Tuesday, 3 August 2010

T 339/08 – Thus Speaketh The White Book

This decision has retained my attention because the “White Book” (which is not white any more) is cited as if it was “the Good Book.”

The proprietor requested some late-filed documents not to be admitted to the procedure. The relevance of the late-filed documents was only a minor consideration to be made in deciding whether to admit them to the procedure. More important was that the case examined at appeal should have the same legal framework as that before the first instance, reference being made to the summary of case law provided in the “White Book”, i.e. “Case Law of the Boards of Appeal”, 5th Edition page 393, section 3.1.2 regarding exercise of discretion in admitting late filed material to the appeal procedure. In the present appeal, however an entirely new case had been constructed. Further, according to decision T 49/85, T 101/87 and page 399 of the “White Book” documents submitted for the first time with the statement grounds of appeal were not to be considered as having been filed in due time unless they provided counter evidence for a newly emphasised reason given in the decision under appeal, which condition did not apply in the present case. 

The Board remains unpersuaded but accepts to do some White Book exegesis as well:

[2.8] Regarding the submissions of the patent proprietor at the oral proceedings that maintaining the “legal framework” had a higher priority than considerations of relevance in deciding whether to admit late filed documents […], the Board observes that the cited section 3.1.2 of the “White Book” is entitled “Examination as to relevance with respect to G 9/91 and G 10/91” (emphasis of the Board). The phrase “legal and factual framework” occurs in this section in the discussion of decision T 212/91 which decision in section 2 of its reasons in coming to the conclusion not to admit the late-filed evidence gives high or even highest precedence to the aspect of relevance (“possibly, most significantly…”). Thus neither the cited passage of the “White Book” taken alone nor the case law to which it refers supports the contention of the patent proprietor that maintaining the “legal and factual framework” takes precedence over relevance in deciding on the admissibility of newly filed evidence.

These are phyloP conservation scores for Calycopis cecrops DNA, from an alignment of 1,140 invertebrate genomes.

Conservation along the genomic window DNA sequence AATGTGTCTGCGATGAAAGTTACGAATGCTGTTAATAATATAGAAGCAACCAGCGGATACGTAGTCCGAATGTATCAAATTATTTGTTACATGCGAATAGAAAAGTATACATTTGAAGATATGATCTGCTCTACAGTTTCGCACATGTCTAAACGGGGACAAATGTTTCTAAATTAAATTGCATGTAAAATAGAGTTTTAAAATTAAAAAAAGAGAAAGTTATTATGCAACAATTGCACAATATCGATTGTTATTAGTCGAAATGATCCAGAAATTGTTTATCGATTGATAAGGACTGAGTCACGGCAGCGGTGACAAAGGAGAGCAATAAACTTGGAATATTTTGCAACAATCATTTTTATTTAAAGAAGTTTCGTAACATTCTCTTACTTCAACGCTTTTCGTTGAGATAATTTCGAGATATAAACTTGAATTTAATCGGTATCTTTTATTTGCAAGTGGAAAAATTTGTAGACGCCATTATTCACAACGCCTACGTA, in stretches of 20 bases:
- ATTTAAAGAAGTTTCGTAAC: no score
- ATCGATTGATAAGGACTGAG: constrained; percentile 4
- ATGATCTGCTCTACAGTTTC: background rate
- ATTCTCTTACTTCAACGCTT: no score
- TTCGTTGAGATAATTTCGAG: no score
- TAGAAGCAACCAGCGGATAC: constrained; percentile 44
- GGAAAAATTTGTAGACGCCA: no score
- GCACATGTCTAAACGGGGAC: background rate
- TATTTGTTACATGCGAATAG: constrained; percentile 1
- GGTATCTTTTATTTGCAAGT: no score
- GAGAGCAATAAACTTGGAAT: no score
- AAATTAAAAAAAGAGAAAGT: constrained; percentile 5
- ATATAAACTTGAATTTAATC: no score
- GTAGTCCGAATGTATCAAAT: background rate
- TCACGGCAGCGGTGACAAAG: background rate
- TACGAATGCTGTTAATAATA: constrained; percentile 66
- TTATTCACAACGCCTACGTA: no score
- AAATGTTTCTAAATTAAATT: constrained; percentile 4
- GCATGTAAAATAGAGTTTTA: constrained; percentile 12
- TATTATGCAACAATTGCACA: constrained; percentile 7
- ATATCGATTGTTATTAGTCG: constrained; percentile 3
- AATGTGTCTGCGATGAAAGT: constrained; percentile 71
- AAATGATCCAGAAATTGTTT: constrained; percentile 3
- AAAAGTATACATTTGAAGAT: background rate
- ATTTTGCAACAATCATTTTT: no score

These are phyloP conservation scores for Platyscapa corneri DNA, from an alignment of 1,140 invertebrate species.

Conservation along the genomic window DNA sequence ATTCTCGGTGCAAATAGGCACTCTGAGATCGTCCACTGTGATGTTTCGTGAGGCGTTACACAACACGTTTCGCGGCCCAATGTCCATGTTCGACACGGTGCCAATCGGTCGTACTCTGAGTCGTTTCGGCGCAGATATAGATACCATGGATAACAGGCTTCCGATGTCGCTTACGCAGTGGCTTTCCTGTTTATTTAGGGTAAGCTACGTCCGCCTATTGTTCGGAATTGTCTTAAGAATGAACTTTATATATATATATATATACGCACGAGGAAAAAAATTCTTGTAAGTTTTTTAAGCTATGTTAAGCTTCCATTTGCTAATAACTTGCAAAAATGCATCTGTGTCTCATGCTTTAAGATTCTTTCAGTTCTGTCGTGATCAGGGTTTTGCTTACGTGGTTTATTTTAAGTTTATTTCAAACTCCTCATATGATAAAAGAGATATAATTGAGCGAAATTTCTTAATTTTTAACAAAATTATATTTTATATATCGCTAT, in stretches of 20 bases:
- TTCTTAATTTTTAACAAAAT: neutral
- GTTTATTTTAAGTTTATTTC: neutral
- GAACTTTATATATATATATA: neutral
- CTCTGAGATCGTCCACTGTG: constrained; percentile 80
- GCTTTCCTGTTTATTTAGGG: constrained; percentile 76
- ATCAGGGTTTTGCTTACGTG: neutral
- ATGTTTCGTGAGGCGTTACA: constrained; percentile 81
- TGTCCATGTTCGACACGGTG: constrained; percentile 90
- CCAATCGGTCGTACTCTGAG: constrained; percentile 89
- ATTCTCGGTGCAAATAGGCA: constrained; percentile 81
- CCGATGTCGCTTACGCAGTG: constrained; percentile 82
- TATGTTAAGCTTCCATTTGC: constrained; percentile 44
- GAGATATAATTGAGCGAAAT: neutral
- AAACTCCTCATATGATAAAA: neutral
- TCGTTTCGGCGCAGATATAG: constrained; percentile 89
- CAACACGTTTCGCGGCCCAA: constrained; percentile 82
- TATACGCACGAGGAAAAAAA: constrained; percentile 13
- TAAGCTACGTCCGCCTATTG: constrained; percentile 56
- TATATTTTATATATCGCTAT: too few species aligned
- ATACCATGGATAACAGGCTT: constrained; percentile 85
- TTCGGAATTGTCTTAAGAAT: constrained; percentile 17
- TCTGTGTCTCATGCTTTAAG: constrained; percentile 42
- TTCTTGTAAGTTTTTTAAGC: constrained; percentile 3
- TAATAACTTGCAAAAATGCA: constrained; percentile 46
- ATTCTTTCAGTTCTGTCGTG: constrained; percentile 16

As regards the further submissions referring to T 49/85T 101/87 and page 399 of the “White Book” where these decision are discussed, the Board observes the following.

In the decision under appeal an attack based on D1 was rejected due to the fact that D1 required a water sensitive polymer and a hydrophobic polymer rather than two water sensitive polymers […]. In reaching this conclusion, the opposition division dismissed the arguments of the opponent that the systems of D1 contained only polymers which could be designated “water sensitive”, in particular with a view to obtaining products with good blocking resistance […]. 

T 49/85 [2] states that a document filed for the first time with the statement of grounds of appeal is not submitted in due time (A 114(2)) unless representing effective counter evidence to a newly emphasized reason given in the decision. It is however within the discretion of a Board of appeal pursuant to A 114(1)  to admit such a document into the proceedings in view of its relevance (emphasis of this Board). 

T 101/87 concerned a case where upon appeal four new documents were cited and as a consequence new evidence and arguments presented which “bore little relation to those filed in the original opposition” and produced in effect an entirely new opposition at the appeal stage. This which was considered to constitute an abuse of the appeal procedure. This was contrasted with the case that new documents were filed in order to address deficiencies in the argument, e.g. to close a “missing link” in a chain of argument which was considered to be admissible (T 101/87 [2]).

The Board is satisfied that the opponent in formulating its appeal and citing new documents acted in accordance with the findings of this case law in that the newly cited documents were directed to overcoming deficiencies in the evidence thus far submitted, identified in the decision under appeal. The conclusion is that the case law referred to by the patent proprietor does not support its position that the newly filed documents should not be admitted to the procedure.

Personally I think that the White Book is just a handy summary of case law and should not be treated as if it was more than that. When it comes to legal arguments, the precise wording of the White Book and its titles appear to be irrelevant; exegesis should be limited to legal provisions and perhaps the decisions themselves, as the case may be. The only possible exception that comes to my mind is that a good faith argument could perhaps be based on the wording of the White Book.

If you wish to read the whole decision, you may download it here.